Given a $q$-ary code $C$ of length $n$ with minimum distance $d$, define its *rate* to be $(\log_q |C|)/n$, and its *relative distance* to be $d/n$. The Gilbert-Varshamov lower bound states that for any $q \ge 2$ and any $\delta \in (0,1)$ there is a $q$-ary code $C$ of relative distance $\ge \delta$ whose rate $r$ satisfies

$$ r \ge 1 - H_q(\delta) $$

where $H_q(\delta) = \delta \log_q(q-1) - \delta \log_q(\delta) - (1-\delta)\log_q(1-\delta)$ is the $q$-ary entropy function.

The rate of an algebraic geometry Goppa code using a curve over $\mathbb{F}_q$ of genus $g$ satisfies

$$ r \ge 1 - \delta - \frac{g-1}{n}. $$

This suggests that such codes could beat the Gilbert-Varshamov bound, and this was shown in 1982 by Tsfasman, Vladut and Zink. However I believe the best known improvement on the lower bound is very small, and so Goppa codes do not come close to meeting the Hamming bound $r \le 1-H_q(\delta/2)$.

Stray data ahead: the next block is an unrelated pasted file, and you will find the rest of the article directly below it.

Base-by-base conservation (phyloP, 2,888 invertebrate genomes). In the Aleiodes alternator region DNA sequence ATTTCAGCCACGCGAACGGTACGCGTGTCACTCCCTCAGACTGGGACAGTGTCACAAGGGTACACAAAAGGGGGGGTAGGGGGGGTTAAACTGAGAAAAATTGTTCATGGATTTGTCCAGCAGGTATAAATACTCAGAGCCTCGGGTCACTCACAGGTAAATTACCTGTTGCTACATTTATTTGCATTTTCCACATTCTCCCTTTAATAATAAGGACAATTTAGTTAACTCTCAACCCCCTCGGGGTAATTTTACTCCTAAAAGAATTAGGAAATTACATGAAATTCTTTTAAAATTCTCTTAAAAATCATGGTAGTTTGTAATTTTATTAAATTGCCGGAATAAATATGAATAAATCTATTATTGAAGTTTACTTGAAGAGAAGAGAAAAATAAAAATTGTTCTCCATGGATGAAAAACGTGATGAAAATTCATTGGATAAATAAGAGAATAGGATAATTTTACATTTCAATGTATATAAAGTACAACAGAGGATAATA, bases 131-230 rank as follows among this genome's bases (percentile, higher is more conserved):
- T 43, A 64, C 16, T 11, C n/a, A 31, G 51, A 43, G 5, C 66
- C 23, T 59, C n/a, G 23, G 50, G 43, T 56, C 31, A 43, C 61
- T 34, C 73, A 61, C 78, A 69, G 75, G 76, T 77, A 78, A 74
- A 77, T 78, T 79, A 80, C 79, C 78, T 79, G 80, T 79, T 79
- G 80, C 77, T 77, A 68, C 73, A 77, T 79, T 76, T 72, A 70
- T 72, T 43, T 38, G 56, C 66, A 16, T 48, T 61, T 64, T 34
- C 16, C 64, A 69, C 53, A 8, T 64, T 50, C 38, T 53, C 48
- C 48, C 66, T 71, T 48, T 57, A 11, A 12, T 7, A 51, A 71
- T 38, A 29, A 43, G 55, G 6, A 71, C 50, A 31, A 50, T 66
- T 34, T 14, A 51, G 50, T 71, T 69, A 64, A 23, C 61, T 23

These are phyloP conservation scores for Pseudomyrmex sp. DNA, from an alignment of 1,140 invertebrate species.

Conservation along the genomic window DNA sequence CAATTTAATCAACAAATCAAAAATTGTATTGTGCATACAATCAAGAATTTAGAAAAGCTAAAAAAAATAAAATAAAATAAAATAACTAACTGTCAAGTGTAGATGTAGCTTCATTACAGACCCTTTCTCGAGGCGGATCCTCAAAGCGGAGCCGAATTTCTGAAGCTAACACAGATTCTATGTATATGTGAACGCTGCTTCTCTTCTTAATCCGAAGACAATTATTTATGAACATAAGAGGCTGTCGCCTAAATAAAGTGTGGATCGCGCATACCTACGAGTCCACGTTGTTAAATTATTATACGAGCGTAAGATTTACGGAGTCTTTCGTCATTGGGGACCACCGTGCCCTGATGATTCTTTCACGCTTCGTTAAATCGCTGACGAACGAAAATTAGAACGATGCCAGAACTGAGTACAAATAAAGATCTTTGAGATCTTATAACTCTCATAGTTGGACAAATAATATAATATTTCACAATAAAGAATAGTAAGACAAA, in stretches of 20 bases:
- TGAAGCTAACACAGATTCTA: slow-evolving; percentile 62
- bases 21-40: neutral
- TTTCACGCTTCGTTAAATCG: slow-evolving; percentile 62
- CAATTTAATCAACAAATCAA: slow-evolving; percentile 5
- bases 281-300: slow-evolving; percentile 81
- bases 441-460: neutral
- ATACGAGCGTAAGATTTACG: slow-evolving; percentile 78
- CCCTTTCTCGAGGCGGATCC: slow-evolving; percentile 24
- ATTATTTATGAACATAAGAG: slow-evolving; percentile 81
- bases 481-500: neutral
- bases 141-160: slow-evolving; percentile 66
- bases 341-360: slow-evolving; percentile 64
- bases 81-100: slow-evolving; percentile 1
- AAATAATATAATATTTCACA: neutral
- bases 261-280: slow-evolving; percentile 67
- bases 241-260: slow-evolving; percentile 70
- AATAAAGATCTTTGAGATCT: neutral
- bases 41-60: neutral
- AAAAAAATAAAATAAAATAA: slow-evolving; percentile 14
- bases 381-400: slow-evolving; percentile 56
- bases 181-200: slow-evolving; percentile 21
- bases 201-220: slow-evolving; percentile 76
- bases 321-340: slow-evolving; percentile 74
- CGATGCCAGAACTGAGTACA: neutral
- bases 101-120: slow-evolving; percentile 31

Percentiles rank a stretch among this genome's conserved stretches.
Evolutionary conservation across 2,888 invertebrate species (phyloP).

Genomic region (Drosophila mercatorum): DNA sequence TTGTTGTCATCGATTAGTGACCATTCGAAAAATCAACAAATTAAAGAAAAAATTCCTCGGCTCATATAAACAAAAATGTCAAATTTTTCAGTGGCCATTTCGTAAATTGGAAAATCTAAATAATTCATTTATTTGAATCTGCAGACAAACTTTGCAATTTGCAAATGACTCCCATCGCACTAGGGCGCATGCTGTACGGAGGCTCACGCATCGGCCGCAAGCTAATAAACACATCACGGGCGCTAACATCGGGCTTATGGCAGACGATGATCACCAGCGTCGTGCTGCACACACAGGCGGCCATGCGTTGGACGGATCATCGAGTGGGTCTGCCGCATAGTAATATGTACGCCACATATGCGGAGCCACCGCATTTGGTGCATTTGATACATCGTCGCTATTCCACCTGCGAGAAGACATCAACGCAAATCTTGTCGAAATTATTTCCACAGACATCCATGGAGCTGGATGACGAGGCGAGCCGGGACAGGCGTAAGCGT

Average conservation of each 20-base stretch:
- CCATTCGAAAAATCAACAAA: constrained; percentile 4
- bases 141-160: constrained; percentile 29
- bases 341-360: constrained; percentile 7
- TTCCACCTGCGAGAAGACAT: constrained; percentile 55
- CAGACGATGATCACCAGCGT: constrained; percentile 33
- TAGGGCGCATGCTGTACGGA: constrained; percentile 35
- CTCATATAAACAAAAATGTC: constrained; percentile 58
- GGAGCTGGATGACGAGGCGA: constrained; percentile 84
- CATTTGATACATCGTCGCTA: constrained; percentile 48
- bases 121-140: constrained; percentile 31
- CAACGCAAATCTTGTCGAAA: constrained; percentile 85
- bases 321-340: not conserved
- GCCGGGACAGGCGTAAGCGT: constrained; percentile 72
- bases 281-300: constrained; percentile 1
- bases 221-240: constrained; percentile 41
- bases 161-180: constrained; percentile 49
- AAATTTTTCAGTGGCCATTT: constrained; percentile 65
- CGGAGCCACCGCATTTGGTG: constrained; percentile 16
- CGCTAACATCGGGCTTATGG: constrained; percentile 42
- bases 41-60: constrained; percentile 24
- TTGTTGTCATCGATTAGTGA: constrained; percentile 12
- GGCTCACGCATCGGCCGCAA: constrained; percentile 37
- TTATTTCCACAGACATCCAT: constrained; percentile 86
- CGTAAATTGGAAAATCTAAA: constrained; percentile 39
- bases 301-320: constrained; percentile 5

In any case there are stronger generic bounds than the Hamming bound, for example, the Elias-Bassalygo bound, that show it is impossible to attain the channel capacity of a $q$-ary symmetric channel by hard nearest neighbour decoding in the Hamming setup.

I don't know much about decoding algebraic geometry Goppa codes. A quick web search found this paper from 1992. Roughly stated, the results in its introduction say that a Goppa code of length $n$ and minimum distance $d$ can be decoded in $O(n^3)$ time provided at most $d/2$ errors occur. There has been some more recent work on soft-decoding for Reed-Solomon codes (which are a special case of Goppa codes): see here, for example.